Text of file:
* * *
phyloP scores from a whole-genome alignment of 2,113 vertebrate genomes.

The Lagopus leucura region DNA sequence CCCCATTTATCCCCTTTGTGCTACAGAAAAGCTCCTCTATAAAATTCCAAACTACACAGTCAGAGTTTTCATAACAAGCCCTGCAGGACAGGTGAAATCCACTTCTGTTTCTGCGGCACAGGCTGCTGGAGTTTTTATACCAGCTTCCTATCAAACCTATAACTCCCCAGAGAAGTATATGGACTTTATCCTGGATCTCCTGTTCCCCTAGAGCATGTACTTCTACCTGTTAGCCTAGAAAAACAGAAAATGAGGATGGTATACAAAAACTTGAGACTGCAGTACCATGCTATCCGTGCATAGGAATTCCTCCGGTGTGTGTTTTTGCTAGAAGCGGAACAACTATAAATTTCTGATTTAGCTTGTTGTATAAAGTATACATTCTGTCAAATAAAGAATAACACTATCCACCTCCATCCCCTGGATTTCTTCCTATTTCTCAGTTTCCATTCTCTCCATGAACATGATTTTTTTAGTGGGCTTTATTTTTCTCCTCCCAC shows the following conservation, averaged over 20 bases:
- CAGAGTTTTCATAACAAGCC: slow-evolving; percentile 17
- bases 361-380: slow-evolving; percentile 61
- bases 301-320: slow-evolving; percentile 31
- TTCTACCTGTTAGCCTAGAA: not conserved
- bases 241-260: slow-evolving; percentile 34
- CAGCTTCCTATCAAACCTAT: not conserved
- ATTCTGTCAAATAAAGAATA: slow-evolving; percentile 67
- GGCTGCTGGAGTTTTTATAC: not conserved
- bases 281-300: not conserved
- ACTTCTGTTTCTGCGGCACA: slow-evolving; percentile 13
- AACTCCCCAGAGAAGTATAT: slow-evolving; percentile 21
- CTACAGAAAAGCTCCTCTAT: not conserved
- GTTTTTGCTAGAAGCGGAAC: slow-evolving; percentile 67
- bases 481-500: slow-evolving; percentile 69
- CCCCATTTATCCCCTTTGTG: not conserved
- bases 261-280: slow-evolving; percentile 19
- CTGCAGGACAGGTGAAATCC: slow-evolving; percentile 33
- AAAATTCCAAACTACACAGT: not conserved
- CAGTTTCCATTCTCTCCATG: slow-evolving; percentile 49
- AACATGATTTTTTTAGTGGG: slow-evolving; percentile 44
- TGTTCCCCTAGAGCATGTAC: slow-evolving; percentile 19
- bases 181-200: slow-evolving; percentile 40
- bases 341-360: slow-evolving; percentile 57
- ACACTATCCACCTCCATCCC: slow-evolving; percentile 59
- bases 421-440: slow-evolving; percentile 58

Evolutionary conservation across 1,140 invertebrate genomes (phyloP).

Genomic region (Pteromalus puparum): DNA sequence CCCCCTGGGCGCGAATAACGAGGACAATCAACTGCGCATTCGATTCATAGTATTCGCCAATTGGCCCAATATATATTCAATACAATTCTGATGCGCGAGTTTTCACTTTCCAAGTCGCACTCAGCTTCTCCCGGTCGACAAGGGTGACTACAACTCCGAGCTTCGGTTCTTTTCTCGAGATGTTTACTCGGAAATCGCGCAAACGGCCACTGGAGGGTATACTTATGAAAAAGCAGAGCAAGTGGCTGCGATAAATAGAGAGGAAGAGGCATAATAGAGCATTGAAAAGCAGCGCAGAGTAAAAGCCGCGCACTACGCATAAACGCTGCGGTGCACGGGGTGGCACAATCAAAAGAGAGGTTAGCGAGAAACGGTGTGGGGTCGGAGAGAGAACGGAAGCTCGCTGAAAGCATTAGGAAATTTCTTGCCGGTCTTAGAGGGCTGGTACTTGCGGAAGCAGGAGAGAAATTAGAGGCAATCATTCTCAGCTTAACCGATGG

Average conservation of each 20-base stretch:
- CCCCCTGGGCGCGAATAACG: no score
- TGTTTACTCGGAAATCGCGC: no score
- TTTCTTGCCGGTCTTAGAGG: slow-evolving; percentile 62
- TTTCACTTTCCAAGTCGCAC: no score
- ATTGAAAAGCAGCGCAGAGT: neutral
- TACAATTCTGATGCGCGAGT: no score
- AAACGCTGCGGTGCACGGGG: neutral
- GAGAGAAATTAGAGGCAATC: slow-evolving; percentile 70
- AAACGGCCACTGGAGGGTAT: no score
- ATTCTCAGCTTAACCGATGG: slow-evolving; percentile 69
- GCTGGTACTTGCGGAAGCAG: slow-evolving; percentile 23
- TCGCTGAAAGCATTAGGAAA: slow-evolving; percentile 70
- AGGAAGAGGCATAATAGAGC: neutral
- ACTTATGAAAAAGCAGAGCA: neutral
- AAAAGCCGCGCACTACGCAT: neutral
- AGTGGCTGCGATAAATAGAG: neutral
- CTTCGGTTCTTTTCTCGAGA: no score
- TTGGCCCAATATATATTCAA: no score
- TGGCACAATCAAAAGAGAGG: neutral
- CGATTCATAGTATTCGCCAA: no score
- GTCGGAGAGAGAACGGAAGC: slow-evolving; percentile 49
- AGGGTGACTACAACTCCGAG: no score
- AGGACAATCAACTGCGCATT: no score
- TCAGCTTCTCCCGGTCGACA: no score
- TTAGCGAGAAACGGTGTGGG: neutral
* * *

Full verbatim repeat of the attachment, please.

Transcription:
phyloP scores from a whole-genome alignment of 2,113 vertebrate genomes.

The Lagopus leucura region DNA sequence CCCCATTTATCCCCTTTGTGCTACAGAAAAGCTCCTCTATAAAATTCCAAACTACACAGTCAGAGTTTTCATAACAAGCCCTGCAGGACAGGTGAAATCCACTTCTGTTTCTGCGGCACAGGCTGCTGGAGTTTTTATACCAGCTTCCTATCAAACCTATAACTCCCCAGAGAAGTATATGGACTTTATCCTGGATCTCCTGTTCCCCTAGAGCATGTACTTCTACCTGTTAGCCTAGAAAAACAGAAAATGAGGATGGTATACAAAAACTTGAGACTGCAGTACCATGCTATCCGTGCATAGGAATTCCTCCGGTGTGTGTTTTTGCTAGAAGCGGAACAACTATAAATTTCTGATTTAGCTTGTTGTATAAAGTATACATTCTGTCAAATAAAGAATAACACTATCCACCTCCATCCCCTGGATTTCTTCCTATTTCTCAGTTTCCATTCTCTCCATGAACATGATTTTTTTAGTGGGCTTTATTTTTCTCCTCCCAC shows the following conservation, averaged over 20 bases:
- CAGAGTTTTCATAACAAGCC: slow-evolving; percentile 17
- bases 361-380: slow-evolving; percentile 61
- bases 301-320: slow-evolving; percentile 31
- TTCTACCTGTTAGCCTAGAA: not conserved
- bases 241-260: slow-evolving; percentile 34
- CAGCTTCCTATCAAACCTAT: not conserved
- ATTCTGTCAAATAAAGAATA: slow-evolving; percentile 67
- GGCTGCTGGAGTTTTTATAC: not conserved
- bases 281-300: not conserved
- ACTTCTGTTTCTGCGGCACA: slow-evolving; percentile 13
- AACTCCCCAGAGAAGTATAT: slow-evolving; percentile 21
- CTACAGAAAAGCTCCTCTAT: not conserved
- GTTTTTGCTAGAAGCGGAAC: slow-evolving; percentile 67
- bases 481-500: slow-evolving; percentile 69
- CCCCATTTATCCCCTTTGTG: not conserved
- bases 261-280: slow-evolving; percentile 19
- CTGCAGGACAGGTGAAATCC: slow-evolving; percentile 33
- AAAATTCCAAACTACACAGT: not conserved
- CAGTTTCCATTCTCTCCATG: slow-evolving; percentile 49
- AACATGATTTTTTTAGTGGG: slow-evolving; percentile 44
- TGTTCCCCTAGAGCATGTAC: slow-evolving; percentile 19
- bases 181-200: slow-evolving; percentile 40
- bases 341-360: slow-evolving; percentile 57
- ACACTATCCACCTCCATCCC: slow-evolving; percentile 59
- bases 421-440: slow-evolving; percentile 58

Evolutionary conservation across 1,140 invertebrate genomes (phyloP).

Genomic region (Pteromalus puparum): DNA sequence CCCCCTGGGCGCGAATAACGAGGACAATCAACTGCGCATTCGATTCATAGTATTCGCCAATTGGCCCAATATATATTCAATACAATTCTGATGCGCGAGTTTTCACTTTCCAAGTCGCACTCAGCTTCTCCCGGTCGACAAGGGTGACTACAACTCCGAGCTTCGGTTCTTTTCTCGAGATGTTTACTCGGAAATCGCGCAAACGGCCACTGGAGGGTATACTTATGAAAAAGCAGAGCAAGTGGCTGCGATAAATAGAGAGGAAGAGGCATAATAGAGCATTGAAAAGCAGCGCAGAGTAAAAGCCGCGCACTACGCATAAACGCTGCGGTGCACGGGGTGGCACAATCAAAAGAGAGGTTAGCGAGAAACGGTGTGGGGTCGGAGAGAGAACGGAAGCTCGCTGAAAGCATTAGGAAATTTCTTGCCGGTCTTAGAGGGCTGGTACTTGCGGAAGCAGGAGAGAAATTAGAGGCAATCATTCTCAGCTTAACCGATGG

Average conservation of each 20-base stretch:
- CCCCCTGGGCGCGAATAACG: no score
- TGTTTACTCGGAAATCGCGC: no score
- TTTCTTGCCGGTCTTAGAGG: slow-evolving; percentile 62
- TTTCACTTTCCAAGTCGCAC: no score
- ATTGAAAAGCAGCGCAGAGT: neutral
- TACAATTCTGATGCGCGAGT: no score
- AAACGCTGCGGTGCACGGGG: neutral
- GAGAGAAATTAGAGGCAATC: slow-evolving; percentile 70
- AAACGGCCACTGGAGGGTAT: no score
- ATTCTCAGCTTAACCGATGG: slow-evolving; percentile 69
- GCTGGTACTTGCGGAAGCAG: slow-evolving; percentile 23
- TCGCTGAAAGCATTAGGAAA: slow-evolving; percentile 70
- AGGAAGAGGCATAATAGAGC: neutral
- ACTTATGAAAAAGCAGAGCA: neutral
- AAAAGCCGCGCACTACGCAT: neutral
- AGTGGCTGCGATAAATAGAG: neutral
- CTTCGGTTCTTTTCTCGAGA: no score
- TTGGCCCAATATATATTCAA: no score
- TGGCACAATCAAAAGAGAGG: neutral
- CGATTCATAGTATTCGCCAA: no score
- GTCGGAGAGAGAACGGAAGC: slow-evolving; percentile 49
- AGGGTGACTACAACTCCGAG: no score
- AGGACAATCAACTGCGCATT: no score
- TCAGCTTCTCCCGGTCGACA: no score
- TTAGCGAGAAACGGTGTGGG: neutral